Furthermore, the boss designs clearly pay homage to some of the greatest battles of the series’ past entries, albeit with a fresh coat of new ideas and technology layered on top. The only criticism that I could levy against the bosses in Ascension has to do with Sony Santa Monica’s handling of the final encounter. While the final boss is admittedly a technical marvel and an exciting encounter on its own, it is unfortunately one of the easiest fights in the entire game and doesn’t extend the legacy of having a very difficult Ares/Zeus-type showdown in its final moments.
Regrettably, what has become just as memorable as the game’s fantastic bosses to me has been the mishandling of other aspects of its design, both as a result of intentional design choices and an over-arching lack of proficiency in the way that this game has been constructed.
For instance, despite the developer’s insistence that Ascension was built upon an enhanced version of the GOW 3 engine, the game’s fidelity doesn’t quite live up to that masterpiece. Take for instance the lighting palette, which occasionally appears flat and lifeless next to GOW 3’s incredible dynamic lighting and shader technology. Also, consider the game’s texture work, which is typically solid but tends to have a lack of clarity in certain areas when viewed up close. Compounding this lack of fidelity is a frame-rate that feels consistently sluggish, curiously becoming the least fluid during cut-scenes and areas with little action on-screen.
Perhaps most problematic of all, the game’s fixed camera system often fails to provide a clear view during battle, leading to a few situations where I was fighting enemies who I couldn’t see because they were situated outside the range of the camera. In addition, the camera never seems to properly showcase the intricacy of each area, a notable contrast from God of War 3 whose camera served to meticulously highlight the subtlety and scale of the incredible environments that the developers had created.
Another significant flaw in the game’s presentation has to do with the way the heads-up display (HUD) elements are presented on screen, namely how distracting they are. Take the “auto save” indicator, which has replaced the need to manually save the game but has the unfortunate side effect of constantly popping up in the corner of the screen and distracting one’s gaze. Also, consider how the game repeatedly shows tutorial and button prompts instructing when to use certain items during puzzles and combat, taking some of the impetus away from the player to discover the solutions on their own and disrupting the flow of some of the game’s most exciting combat sequences, most notably in the final boss fight. The developers have designed these elements with the apparent assumption that the player would not understand how to use their items in unfamiliar situations, but in their attempt of hand-holding they have put a damper on the game’s feeling of discovery.
Furthermore, many of Ascension’s climbing sequences revolve around precisely timed button presses to grapple across chasms and bridges, and with the inconsistency of the grapple indicator's on-screen prompts, I often mistimed the execution and encountered a number of cheap deaths.
Overall, the game feels as though it is funneling the player through the experience by presenting a very specific sequence of rules through the HUD, and this feeling is compounded by level design that often feels very narrow and punctuated with invisible walls to force the player to approach each situation in manner that feels very predetermined.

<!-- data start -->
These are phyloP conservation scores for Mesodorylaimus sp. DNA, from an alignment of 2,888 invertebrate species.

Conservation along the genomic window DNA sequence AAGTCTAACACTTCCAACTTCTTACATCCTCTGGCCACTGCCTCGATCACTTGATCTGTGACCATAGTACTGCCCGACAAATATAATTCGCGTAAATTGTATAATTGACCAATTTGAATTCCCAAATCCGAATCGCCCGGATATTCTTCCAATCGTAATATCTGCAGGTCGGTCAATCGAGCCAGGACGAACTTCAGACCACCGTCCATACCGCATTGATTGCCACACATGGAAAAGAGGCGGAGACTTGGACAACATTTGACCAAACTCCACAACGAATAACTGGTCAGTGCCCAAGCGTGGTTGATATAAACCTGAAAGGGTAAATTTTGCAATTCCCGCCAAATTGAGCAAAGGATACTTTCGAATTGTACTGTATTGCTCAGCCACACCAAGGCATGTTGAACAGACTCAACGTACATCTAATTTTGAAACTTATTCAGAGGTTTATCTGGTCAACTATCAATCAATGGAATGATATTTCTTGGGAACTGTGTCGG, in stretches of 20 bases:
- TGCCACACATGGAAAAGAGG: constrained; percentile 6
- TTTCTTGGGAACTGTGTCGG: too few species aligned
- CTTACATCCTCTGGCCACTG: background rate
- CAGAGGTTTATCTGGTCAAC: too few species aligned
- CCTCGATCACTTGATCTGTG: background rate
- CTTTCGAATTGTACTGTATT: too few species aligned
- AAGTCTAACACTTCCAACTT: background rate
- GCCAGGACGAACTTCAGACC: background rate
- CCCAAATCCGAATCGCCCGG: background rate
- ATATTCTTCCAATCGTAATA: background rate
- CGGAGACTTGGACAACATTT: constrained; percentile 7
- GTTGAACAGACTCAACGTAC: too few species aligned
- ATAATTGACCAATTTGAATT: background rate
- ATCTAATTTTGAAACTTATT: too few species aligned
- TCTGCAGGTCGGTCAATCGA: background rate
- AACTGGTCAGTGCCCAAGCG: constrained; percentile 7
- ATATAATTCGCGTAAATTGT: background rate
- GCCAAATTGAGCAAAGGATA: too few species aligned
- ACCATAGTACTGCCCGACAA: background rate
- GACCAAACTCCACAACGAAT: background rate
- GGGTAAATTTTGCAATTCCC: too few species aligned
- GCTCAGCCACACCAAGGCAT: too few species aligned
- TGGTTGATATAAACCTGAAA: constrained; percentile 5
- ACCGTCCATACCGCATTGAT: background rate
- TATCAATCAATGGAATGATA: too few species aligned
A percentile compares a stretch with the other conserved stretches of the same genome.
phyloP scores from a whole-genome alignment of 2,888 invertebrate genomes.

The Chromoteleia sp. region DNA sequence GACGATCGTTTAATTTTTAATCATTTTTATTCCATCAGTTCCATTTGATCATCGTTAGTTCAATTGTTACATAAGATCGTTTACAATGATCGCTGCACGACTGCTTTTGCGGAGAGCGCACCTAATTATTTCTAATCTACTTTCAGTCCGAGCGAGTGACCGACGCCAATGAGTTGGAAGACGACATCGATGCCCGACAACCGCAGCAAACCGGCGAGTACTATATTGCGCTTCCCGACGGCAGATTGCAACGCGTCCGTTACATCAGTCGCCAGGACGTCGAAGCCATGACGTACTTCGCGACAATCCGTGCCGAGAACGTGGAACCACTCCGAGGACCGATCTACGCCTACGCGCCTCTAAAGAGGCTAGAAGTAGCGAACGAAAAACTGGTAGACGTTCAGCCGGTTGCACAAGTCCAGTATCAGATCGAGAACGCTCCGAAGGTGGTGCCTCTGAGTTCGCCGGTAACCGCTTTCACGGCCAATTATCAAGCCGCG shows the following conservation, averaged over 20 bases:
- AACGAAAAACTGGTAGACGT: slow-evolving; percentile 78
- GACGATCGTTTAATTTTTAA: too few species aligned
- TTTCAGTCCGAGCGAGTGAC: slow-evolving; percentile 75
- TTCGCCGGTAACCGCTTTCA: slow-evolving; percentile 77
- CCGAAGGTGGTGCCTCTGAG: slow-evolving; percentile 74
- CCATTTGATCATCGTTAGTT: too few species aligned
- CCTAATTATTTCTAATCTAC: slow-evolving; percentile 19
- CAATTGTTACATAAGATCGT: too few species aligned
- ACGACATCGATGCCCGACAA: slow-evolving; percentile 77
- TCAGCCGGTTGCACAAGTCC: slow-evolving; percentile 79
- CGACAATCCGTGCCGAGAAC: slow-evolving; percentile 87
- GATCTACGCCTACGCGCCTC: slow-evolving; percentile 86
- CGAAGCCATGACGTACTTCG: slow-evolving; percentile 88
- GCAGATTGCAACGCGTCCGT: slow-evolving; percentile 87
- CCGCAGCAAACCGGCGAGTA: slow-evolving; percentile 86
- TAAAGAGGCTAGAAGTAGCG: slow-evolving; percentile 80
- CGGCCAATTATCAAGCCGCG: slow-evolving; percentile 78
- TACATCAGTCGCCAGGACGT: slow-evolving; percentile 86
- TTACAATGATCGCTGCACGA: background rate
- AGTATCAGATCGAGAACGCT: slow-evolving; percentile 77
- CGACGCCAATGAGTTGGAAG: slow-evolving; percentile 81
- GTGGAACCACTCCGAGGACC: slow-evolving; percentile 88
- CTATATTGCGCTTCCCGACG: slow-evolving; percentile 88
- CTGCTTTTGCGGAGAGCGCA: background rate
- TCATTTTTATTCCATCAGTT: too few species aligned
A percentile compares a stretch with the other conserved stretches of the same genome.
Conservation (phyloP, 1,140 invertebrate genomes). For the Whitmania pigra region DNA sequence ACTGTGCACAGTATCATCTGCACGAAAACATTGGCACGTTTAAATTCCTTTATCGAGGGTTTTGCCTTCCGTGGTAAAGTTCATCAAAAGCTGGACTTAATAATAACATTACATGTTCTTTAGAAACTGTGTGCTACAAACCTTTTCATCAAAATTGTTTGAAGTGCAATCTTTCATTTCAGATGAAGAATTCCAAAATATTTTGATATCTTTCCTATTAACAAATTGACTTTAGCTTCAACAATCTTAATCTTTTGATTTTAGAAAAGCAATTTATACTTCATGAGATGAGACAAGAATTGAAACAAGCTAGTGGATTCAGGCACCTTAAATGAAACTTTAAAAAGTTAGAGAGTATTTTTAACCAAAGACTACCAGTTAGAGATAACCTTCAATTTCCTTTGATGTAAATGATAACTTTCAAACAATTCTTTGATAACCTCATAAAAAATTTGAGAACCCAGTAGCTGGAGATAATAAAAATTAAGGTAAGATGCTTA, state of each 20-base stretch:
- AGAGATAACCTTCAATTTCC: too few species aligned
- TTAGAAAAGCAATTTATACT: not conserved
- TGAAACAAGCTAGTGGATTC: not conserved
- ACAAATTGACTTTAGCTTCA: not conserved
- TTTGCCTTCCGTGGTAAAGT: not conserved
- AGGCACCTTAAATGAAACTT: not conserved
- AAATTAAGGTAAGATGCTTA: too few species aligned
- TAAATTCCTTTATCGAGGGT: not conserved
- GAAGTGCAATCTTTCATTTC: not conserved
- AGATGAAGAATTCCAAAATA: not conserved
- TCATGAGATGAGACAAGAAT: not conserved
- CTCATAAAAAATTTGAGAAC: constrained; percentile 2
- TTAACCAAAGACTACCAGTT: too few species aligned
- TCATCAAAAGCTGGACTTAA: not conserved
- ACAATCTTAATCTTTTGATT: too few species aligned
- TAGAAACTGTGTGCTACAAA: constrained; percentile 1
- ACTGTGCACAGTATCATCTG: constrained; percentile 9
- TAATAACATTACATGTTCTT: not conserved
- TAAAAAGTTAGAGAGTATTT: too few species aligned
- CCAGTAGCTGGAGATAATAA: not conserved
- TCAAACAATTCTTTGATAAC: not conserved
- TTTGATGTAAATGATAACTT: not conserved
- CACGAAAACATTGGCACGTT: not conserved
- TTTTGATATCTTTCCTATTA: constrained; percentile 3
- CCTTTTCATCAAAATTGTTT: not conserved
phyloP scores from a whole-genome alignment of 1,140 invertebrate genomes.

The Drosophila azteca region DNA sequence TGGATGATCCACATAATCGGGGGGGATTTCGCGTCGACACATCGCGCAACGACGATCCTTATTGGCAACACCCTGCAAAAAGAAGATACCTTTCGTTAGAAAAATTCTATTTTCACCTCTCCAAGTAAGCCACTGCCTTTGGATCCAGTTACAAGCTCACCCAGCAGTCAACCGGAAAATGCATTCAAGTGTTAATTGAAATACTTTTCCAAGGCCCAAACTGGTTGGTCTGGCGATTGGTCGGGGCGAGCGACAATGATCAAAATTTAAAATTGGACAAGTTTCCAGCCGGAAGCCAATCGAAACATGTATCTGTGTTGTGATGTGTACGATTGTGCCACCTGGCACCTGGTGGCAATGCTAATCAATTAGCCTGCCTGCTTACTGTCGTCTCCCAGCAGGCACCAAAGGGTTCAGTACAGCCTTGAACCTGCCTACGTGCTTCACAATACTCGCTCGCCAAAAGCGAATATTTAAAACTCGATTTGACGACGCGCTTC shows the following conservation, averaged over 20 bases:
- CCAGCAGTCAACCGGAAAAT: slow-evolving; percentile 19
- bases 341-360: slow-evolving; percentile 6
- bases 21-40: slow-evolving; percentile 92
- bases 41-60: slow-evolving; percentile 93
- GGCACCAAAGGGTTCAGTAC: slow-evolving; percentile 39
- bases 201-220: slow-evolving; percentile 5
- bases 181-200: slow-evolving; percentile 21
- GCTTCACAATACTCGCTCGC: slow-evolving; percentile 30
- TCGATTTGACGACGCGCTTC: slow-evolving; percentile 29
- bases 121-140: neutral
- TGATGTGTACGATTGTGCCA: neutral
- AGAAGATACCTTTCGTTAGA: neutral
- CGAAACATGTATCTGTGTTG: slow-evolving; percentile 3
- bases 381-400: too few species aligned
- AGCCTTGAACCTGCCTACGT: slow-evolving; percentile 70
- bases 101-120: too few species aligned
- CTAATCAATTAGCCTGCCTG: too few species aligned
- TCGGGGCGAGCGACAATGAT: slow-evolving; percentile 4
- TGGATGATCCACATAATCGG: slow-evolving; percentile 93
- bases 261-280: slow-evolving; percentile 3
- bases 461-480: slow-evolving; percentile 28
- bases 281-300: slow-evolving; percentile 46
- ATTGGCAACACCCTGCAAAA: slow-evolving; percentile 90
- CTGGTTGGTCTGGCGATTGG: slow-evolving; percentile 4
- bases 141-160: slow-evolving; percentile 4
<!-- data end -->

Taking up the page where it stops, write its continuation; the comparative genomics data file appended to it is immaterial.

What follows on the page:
This lack of freedom in God of War: Ascension’s levels is unfortunate because the game otherwise provides a convincing aura of exploration with its varied settings and pace. As a matter of fact, Ascension has a very similar feeling of progression as the first God of War. Both games open with an epic boss battle followed by a low-key journey through a small town, eventually working their ways to a second half taking place on a huge creature/statue such as the Titan Cronos or the Statue of Apollo.
Kratos’s journey takes place in a number of other refreshing environments also, such as a temple hovering precariously on the peak of a snowy mountain or an ancient island in the center of a vast ocean. Backtracking through these environments plays an important role in Ascension as well, as there are many instances where Kratos will visit an area lacking the item needed to progress only to later acquire that item and revisit the area to complete a specific task.
The newest element of God of War: Ascension and the one that has rightfully received the most scrutiny leading up to the game’s launch is the newly added multiplayer component of the series. The variety of game modes and maps offered means that almost anyone will be able to find the game-type that suits their interests and enjoy them in the same graphical fidelity as the single-player offering.
However, the combat mechanics have been changed somewhat from single-player, introducing a new learning curve that requires the player to become proficient at using a new set of magical powers and weapons. Unfortunately, some of the same issues of the single-player campaign appear again in multiplayer, such as a less-than-ideal camera and a sluggish frame-rate.
The question must be asked then, was Ascension’s multiplayer component a successful addition to the series? Viewed on its own terms, the multiplayer definitely has enough variety and fun-factor to be a relevant addition to the PSN’s online landscape. However, it can debated that the considerable time spent developing the multiplayer component took away the team’s focus on creating a single-player experience with the impeccable craftsmanship and polish of its forbearers, and in that respect I believe that the team would have been better off creating a familiar but incredible game rather than a merely good one that pushed the series into new territory.
God of War: Ascension is ultimately a game that strives to push the series into new directions with mixed results. The changes to the combat system, storytelling concerns, camera issues, and lack of polish bring down the overall experience to something that doesn’t fully live up to the series’ namesake. However, the refreshing environmental variety, interesting puzzles, and terrific boss battles make a strong case that even a merely good God of War game can still be a valuable addition to anyone’s PS3 library.